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Read more below about why Medicaid expansion in Georgia is imperative.
Medicaid expansion is a good deal - COVER GEORGIA!
Through the Affordable Care Act, Georgia has the opportunity to expand Medicaid to cover low-income Americans with incomes at or below 138% of the poverty level, with the federal government covering most of the costs. But Governor Deal has announced that he does not intend to move forward with the expansion. We believe Medicaid Expansion is crucial for Georgia because:
Georgians need help getting health insurance. Georgia has one of the highest uninsured rates in the country. In 2010, 27% of Georgia adults 18-64, and 52% of Georgia adults with incomes below 139% of the federal poverty level lacked health insurance.
Treatment of the uninsured puts a financial strain on Georgia hospitals - and even the insured patients who rely on them. People without health insurance still get sick or hurt (just like everyone else!). In 2010, care for the uninsured cost Georgia hospitals more than $1.3 billlion. It's estimated that insured families pay $1,000 a year in higher premiums to help cover these costs.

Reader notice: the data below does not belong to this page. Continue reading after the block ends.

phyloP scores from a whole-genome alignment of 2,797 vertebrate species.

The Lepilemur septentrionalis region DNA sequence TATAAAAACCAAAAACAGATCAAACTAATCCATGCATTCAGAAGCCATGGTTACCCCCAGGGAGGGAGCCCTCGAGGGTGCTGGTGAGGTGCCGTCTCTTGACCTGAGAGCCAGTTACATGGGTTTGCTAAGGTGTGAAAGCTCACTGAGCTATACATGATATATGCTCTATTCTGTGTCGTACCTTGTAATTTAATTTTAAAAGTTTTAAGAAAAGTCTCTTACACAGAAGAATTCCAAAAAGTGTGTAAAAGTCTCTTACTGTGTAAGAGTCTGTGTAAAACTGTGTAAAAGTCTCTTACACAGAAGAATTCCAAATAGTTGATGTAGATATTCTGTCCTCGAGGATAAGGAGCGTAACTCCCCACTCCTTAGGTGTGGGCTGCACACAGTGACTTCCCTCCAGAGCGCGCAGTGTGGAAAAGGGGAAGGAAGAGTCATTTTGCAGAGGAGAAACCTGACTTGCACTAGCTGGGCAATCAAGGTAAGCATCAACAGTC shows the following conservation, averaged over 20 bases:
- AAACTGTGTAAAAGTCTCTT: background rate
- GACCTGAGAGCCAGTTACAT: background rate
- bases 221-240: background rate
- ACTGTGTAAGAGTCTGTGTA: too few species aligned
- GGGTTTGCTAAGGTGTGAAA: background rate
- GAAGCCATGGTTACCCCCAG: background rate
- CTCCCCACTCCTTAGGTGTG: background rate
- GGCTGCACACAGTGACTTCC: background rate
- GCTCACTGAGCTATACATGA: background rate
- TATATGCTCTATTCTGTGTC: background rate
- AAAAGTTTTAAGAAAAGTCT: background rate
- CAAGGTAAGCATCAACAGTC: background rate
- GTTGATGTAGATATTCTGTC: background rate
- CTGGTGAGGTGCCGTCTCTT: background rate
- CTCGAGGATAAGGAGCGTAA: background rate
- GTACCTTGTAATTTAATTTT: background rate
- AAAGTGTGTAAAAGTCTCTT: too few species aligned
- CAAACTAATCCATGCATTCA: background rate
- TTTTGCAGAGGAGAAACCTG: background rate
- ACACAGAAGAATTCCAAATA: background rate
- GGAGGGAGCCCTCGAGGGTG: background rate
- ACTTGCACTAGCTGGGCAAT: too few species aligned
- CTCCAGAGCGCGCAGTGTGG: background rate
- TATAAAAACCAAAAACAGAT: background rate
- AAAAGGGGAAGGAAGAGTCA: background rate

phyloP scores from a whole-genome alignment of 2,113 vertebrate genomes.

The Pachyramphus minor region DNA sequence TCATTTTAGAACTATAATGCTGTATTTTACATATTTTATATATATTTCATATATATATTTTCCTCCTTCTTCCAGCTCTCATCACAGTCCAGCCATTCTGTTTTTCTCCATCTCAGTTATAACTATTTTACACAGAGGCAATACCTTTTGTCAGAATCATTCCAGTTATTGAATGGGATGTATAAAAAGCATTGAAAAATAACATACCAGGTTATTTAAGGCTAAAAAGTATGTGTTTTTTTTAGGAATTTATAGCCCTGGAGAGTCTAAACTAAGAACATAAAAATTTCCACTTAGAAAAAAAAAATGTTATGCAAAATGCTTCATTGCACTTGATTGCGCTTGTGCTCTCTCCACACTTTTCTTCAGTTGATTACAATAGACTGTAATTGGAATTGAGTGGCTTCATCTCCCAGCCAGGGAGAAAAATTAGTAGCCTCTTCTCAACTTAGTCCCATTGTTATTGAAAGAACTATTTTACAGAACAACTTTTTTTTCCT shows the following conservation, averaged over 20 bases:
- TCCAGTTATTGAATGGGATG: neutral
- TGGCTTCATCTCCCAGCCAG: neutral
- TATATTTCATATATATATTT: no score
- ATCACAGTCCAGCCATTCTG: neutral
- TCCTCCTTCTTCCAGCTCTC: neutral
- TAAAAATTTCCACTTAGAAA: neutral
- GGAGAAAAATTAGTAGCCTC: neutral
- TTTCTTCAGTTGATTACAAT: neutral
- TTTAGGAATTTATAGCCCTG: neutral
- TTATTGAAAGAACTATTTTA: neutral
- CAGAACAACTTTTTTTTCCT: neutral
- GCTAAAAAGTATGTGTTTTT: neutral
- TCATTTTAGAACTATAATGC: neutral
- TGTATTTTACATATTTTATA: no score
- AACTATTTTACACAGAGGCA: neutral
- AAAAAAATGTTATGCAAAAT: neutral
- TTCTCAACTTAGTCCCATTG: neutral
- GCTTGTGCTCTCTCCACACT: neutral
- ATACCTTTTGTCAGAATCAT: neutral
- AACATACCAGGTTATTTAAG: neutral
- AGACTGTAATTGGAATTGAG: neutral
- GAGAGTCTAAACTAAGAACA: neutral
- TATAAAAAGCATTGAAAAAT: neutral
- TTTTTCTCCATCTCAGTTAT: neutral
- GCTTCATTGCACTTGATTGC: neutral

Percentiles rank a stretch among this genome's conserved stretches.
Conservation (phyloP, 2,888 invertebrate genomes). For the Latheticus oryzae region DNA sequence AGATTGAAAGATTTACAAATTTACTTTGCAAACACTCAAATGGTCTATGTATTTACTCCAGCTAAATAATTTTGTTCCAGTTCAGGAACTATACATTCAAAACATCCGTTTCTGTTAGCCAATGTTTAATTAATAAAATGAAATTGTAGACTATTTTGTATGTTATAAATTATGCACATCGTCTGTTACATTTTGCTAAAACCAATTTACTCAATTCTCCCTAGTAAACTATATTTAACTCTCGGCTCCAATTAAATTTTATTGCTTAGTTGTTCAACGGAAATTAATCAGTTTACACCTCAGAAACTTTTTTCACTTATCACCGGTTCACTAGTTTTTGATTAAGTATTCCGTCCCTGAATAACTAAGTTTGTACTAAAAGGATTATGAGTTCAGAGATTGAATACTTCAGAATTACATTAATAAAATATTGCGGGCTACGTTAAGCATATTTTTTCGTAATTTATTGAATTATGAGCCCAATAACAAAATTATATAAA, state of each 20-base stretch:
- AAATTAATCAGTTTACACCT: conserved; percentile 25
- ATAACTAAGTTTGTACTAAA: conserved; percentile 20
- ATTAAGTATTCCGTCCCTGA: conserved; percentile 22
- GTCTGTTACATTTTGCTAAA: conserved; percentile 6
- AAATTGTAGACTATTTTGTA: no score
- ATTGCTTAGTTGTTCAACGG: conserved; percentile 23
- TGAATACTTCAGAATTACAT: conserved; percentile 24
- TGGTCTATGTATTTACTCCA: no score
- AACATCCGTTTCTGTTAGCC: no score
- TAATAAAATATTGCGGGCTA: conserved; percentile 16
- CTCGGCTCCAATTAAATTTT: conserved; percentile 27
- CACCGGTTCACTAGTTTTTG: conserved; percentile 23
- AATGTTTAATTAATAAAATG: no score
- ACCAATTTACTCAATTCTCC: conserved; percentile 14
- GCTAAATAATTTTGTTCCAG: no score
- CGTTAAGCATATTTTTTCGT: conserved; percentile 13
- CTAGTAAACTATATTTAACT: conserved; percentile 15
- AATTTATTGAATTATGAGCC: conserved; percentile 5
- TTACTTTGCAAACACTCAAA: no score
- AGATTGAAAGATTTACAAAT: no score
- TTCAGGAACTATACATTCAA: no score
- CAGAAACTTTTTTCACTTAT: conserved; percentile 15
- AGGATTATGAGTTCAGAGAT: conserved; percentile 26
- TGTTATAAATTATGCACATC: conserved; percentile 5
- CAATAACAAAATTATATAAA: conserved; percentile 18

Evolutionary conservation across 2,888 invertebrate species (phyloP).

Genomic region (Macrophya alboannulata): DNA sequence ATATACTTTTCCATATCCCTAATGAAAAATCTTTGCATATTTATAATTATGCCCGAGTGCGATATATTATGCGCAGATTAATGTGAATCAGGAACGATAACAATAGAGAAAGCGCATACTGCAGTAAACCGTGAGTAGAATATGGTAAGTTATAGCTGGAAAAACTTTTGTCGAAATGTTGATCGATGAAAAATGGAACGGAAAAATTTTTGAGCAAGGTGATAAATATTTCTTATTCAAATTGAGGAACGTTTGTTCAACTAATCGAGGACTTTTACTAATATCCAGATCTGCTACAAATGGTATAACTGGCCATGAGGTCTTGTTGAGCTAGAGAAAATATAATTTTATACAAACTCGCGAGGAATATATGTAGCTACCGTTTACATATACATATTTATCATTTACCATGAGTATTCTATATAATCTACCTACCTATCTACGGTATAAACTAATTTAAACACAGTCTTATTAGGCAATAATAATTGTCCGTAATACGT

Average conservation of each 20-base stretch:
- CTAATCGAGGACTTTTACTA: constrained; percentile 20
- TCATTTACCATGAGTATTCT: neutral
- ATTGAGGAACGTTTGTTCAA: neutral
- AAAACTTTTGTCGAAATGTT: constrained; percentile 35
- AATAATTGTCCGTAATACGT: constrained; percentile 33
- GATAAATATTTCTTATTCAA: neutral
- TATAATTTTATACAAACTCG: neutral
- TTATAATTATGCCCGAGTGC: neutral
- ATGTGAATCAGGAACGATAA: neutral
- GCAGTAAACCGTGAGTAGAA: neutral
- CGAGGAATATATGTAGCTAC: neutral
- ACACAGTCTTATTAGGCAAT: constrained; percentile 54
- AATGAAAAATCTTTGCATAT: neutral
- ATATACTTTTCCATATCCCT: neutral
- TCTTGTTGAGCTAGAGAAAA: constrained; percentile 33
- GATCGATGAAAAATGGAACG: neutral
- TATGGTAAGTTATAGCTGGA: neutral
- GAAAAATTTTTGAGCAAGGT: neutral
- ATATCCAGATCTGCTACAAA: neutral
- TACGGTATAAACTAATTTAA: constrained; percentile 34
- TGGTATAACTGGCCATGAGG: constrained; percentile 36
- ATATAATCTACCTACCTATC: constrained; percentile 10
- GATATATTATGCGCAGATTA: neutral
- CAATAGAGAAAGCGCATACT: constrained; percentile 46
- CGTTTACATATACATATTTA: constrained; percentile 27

Medicaid expansion will promote health and save lives. By extending coverage to 650,000 low-income, uninsured residents, Medicaid expansion will help Georgians get preventative services and will improve health outcomes. Recent research suggests a Medicaid expansion in Georgia could actually prevent over 3,600 deaths per year - about 10 deaths per day.
Medicaid expansion makes fiscal sense. If we don't expand Medicaid in Georgia, $36 billion of hard-earned Georgia federal tax dollars will be spent in other states. If we accept these funds, the federal government will cover more than 90% of the cost of the Medicaid expansion, and Georgia will get tremendous value for its relatively small contribution. Medicaid expansion could also save money on other state & local programs (i.e. safety net hospitals, mental health services).
Medicaid expansion is good for the Georgia economy. Medicaid expansion is expected to bring $36 billion in direct federal funds to the state and have a cumulative impact of $72 billion on the economy over the next 10 years. Since poor health is the most common reason to miss work, and since medical bills are the leading cause of bankrupcy, Medicaid expansion could also play a role in maintaining the health of the workforce, preventing medical bankruptcies, and even preventing related foreclosures. A healthy Georgia is a properous Georgia.